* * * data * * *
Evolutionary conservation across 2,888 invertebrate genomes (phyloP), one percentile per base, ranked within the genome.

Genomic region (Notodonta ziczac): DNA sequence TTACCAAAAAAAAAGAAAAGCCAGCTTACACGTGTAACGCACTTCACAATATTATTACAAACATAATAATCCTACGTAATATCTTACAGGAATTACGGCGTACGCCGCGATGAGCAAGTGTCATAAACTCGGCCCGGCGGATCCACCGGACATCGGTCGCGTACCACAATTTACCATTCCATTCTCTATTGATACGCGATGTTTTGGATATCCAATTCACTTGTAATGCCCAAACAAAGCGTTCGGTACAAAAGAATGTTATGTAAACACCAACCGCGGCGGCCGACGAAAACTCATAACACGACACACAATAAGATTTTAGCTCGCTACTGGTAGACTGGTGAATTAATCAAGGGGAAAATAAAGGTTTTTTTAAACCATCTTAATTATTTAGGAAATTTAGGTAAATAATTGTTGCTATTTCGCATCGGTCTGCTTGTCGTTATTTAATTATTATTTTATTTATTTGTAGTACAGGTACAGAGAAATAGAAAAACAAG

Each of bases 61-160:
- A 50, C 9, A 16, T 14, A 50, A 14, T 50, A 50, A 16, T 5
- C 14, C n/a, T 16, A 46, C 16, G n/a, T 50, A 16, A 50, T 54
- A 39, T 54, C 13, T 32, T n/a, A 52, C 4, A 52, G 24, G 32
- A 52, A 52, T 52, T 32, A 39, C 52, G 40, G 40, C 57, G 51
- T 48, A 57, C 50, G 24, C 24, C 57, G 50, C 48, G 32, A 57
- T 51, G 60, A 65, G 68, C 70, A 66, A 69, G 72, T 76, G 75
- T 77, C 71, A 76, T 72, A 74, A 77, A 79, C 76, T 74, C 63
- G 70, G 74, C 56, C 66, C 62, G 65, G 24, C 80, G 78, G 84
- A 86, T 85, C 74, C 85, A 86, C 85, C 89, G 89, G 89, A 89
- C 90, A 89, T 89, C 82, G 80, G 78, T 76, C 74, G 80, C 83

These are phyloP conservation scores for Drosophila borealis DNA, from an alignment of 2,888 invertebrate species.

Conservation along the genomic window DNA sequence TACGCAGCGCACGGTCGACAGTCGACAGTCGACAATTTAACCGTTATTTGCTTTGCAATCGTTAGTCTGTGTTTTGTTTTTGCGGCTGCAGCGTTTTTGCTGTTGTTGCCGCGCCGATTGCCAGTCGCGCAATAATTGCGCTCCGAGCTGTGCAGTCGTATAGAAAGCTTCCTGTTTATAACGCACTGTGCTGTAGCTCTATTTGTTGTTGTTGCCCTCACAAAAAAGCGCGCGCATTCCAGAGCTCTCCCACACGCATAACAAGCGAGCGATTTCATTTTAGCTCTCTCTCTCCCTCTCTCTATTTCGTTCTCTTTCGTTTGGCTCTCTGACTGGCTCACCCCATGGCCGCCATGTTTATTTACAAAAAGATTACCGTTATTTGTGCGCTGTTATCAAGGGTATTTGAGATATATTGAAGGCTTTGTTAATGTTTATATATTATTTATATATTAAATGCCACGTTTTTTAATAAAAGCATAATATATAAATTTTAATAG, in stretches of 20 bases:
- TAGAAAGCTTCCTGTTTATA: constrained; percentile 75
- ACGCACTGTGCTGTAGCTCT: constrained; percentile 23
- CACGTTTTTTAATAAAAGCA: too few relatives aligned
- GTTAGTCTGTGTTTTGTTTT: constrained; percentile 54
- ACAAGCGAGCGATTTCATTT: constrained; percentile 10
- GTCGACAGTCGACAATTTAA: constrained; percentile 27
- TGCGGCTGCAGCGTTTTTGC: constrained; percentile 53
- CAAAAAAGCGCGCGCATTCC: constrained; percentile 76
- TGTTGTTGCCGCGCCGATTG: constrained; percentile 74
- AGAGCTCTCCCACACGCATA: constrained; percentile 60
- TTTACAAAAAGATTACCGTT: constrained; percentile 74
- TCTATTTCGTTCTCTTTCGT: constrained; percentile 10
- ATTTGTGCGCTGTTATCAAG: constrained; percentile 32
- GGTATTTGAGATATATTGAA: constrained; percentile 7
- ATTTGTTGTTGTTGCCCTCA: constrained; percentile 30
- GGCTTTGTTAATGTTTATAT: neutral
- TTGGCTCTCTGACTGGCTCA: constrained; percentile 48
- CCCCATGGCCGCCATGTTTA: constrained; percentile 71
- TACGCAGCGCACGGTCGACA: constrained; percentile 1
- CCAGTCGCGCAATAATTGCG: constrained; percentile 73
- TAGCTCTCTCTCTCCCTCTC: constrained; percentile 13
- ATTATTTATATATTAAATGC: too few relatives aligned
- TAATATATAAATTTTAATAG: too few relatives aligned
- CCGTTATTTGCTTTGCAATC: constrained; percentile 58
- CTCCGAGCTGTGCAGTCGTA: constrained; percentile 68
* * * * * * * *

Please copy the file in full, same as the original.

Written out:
Evolutionary conservation across 2,888 invertebrate genomes (phyloP), one percentile per base, ranked within the genome.

Genomic region (Notodonta ziczac): DNA sequence TTACCAAAAAAAAAGAAAAGCCAGCTTACACGTGTAACGCACTTCACAATATTATTACAAACATAATAATCCTACGTAATATCTTACAGGAATTACGGCGTACGCCGCGATGAGCAAGTGTCATAAACTCGGCCCGGCGGATCCACCGGACATCGGTCGCGTACCACAATTTACCATTCCATTCTCTATTGATACGCGATGTTTTGGATATCCAATTCACTTGTAATGCCCAAACAAAGCGTTCGGTACAAAAGAATGTTATGTAAACACCAACCGCGGCGGCCGACGAAAACTCATAACACGACACACAATAAGATTTTAGCTCGCTACTGGTAGACTGGTGAATTAATCAAGGGGAAAATAAAGGTTTTTTTAAACCATCTTAATTATTTAGGAAATTTAGGTAAATAATTGTTGCTATTTCGCATCGGTCTGCTTGTCGTTATTTAATTATTATTTTATTTATTTGTAGTACAGGTACAGAGAAATAGAAAAACAAG

Each of bases 61-160:
- A 50, C 9, A 16, T 14, A 50, A 14, T 50, A 50, A 16, T 5
- C 14, C n/a, T 16, A 46, C 16, G n/a, T 50, A 16, A 50, T 54
- A 39, T 54, C 13, T 32, T n/a, A 52, C 4, A 52, G 24, G 32
- A 52, A 52, T 52, T 32, A 39, C 52, G 40, G 40, C 57, G 51
- T 48, A 57, C 50, G 24, C 24, C 57, G 50, C 48, G 32, A 57
- T 51, G 60, A 65, G 68, C 70, A 66, A 69, G 72, T 76, G 75
- T 77, C 71, A 76, T 72, A 74, A 77, A 79, C 76, T 74, C 63
- G 70, G 74, C 56, C 66, C 62, G 65, G 24, C 80, G 78, G 84
- A 86, T 85, C 74, C 85, A 86, C 85, C 89, G 89, G 89, A 89
- C 90, A 89, T 89, C 82, G 80, G 78, T 76, C 74, G 80, C 83

These are phyloP conservation scores for Drosophila borealis DNA, from an alignment of 2,888 invertebrate species.

Conservation along the genomic window DNA sequence TACGCAGCGCACGGTCGACAGTCGACAGTCGACAATTTAACCGTTATTTGCTTTGCAATCGTTAGTCTGTGTTTTGTTTTTGCGGCTGCAGCGTTTTTGCTGTTGTTGCCGCGCCGATTGCCAGTCGCGCAATAATTGCGCTCCGAGCTGTGCAGTCGTATAGAAAGCTTCCTGTTTATAACGCACTGTGCTGTAGCTCTATTTGTTGTTGTTGCCCTCACAAAAAAGCGCGCGCATTCCAGAGCTCTCCCACACGCATAACAAGCGAGCGATTTCATTTTAGCTCTCTCTCTCCCTCTCTCTATTTCGTTCTCTTTCGTTTGGCTCTCTGACTGGCTCACCCCATGGCCGCCATGTTTATTTACAAAAAGATTACCGTTATTTGTGCGCTGTTATCAAGGGTATTTGAGATATATTGAAGGCTTTGTTAATGTTTATATATTATTTATATATTAAATGCCACGTTTTTTAATAAAAGCATAATATATAAATTTTAATAG, in stretches of 20 bases:
- TAGAAAGCTTCCTGTTTATA: constrained; percentile 75
- ACGCACTGTGCTGTAGCTCT: constrained; percentile 23
- CACGTTTTTTAATAAAAGCA: too few relatives aligned
- GTTAGTCTGTGTTTTGTTTT: constrained; percentile 54
- ACAAGCGAGCGATTTCATTT: constrained; percentile 10
- GTCGACAGTCGACAATTTAA: constrained; percentile 27
- TGCGGCTGCAGCGTTTTTGC: constrained; percentile 53
- CAAAAAAGCGCGCGCATTCC: constrained; percentile 76
- TGTTGTTGCCGCGCCGATTG: constrained; percentile 74
- AGAGCTCTCCCACACGCATA: constrained; percentile 60
- TTTACAAAAAGATTACCGTT: constrained; percentile 74
- TCTATTTCGTTCTCTTTCGT: constrained; percentile 10
- ATTTGTGCGCTGTTATCAAG: constrained; percentile 32
- GGTATTTGAGATATATTGAA: constrained; percentile 7
- ATTTGTTGTTGTTGCCCTCA: constrained; percentile 30
- GGCTTTGTTAATGTTTATAT: neutral
- TTGGCTCTCTGACTGGCTCA: constrained; percentile 48
- CCCCATGGCCGCCATGTTTA: constrained; percentile 71
- TACGCAGCGCACGGTCGACA: constrained; percentile 1
- CCAGTCGCGCAATAATTGCG: constrained; percentile 73
- TAGCTCTCTCTCTCCCTCTC: constrained; percentile 13
- ATTATTTATATATTAAATGC: too few relatives aligned
- TAATATATAAATTTTAATAG: too few relatives aligned
- CCGTTATTTGCTTTGCAATC: constrained; percentile 58
- CTCCGAGCTGTGCAGTCGTA: constrained; percentile 68